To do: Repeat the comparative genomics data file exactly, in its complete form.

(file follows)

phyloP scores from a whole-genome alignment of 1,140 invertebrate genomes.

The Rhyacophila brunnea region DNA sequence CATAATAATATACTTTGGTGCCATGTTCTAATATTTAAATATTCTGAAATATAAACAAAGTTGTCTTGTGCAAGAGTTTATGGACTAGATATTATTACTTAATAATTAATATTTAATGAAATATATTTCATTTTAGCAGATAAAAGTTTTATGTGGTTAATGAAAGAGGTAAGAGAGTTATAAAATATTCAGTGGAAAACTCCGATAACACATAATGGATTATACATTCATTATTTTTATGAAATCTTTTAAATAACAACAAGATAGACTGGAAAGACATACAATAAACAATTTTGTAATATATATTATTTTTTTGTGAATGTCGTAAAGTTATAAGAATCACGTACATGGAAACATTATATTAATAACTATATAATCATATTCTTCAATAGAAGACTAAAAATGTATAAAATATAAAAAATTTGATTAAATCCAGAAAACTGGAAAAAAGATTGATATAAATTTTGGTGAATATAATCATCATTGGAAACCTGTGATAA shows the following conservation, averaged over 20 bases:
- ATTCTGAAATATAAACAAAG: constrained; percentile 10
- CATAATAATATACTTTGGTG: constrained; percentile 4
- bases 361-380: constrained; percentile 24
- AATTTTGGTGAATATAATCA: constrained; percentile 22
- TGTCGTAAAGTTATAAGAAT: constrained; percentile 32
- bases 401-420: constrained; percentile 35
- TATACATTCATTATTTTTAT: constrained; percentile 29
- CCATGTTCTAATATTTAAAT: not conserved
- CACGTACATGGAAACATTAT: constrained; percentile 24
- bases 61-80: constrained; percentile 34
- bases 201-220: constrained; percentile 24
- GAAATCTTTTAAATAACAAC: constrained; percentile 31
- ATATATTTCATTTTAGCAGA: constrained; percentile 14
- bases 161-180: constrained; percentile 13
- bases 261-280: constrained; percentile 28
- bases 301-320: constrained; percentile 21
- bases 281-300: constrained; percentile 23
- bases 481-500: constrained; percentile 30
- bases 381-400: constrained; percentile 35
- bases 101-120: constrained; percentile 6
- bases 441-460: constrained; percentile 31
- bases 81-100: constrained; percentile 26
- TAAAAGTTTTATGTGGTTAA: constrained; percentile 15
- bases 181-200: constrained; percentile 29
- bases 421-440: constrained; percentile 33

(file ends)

phyloP scores from a whole-genome alignment of 1,140 invertebrate genomes.

The Rhyacophila brunnea region DNA sequence CATAATAATATACTTTGGTGCCATGTTCTAATATTTAAATATTCTGAAATATAAACAAAGTTGTCTTGTGCAAGAGTTTATGGACTAGATATTATTACTTAATAATTAATATTTAATGAAATATATTTCATTTTAGCAGATAAAAGTTTTATGTGGTTAATGAAAGAGGTAAGAGAGTTATAAAATATTCAGTGGAAAACTCCGATAACACATAATGGATTATACATTCATTATTTTTATGAAATCTTTTAAATAACAACAAGATAGACTGGAAAGACATACAATAAACAATTTTGTAATATATATTATTTTTTTGTGAATGTCGTAAAGTTATAAGAATCACGTACATGGAAACATTATATTAATAACTATATAATCATATTCTTCAATAGAAGACTAAAAATGTATAAAATATAAAAAATTTGATTAAATCCAGAAAACTGGAAAAAAGATTGATATAAATTTTGGTGAATATAATCATCATTGGAAACCTGTGATAA shows the following conservation, averaged over 20 bases:
- ATTCTGAAATATAAACAAAG: constrained; percentile 10
- CATAATAATATACTTTGGTG: constrained; percentile 4
- bases 361-380: constrained; percentile 24
- AATTTTGGTGAATATAATCA: constrained; percentile 22
- TGTCGTAAAGTTATAAGAAT: constrained; percentile 32
- bases 401-420: constrained; percentile 35
- TATACATTCATTATTTTTAT: constrained; percentile 29
- CCATGTTCTAATATTTAAAT: not conserved
- CACGTACATGGAAACATTAT: constrained; percentile 24
- bases 61-80: constrained; percentile 34
- bases 201-220: constrained; percentile 24
- GAAATCTTTTAAATAACAAC: constrained; percentile 31
- ATATATTTCATTTTAGCAGA: constrained; percentile 14
- bases 161-180: constrained; percentile 13
- bases 261-280: constrained; percentile 28
- bases 301-320: constrained; percentile 21
- bases 281-300: constrained; percentile 23
- bases 481-500: constrained; percentile 30
- bases 381-400: constrained; percentile 35
- bases 101-120: constrained; percentile 6
- bases 441-460: constrained; percentile 31
- bases 81-100: constrained; percentile 26
- TAAAAGTTTTATGTGGTTAA: constrained; percentile 15
- bases 181-200: constrained; percentile 29
- bases 421-440: constrained; percentile 33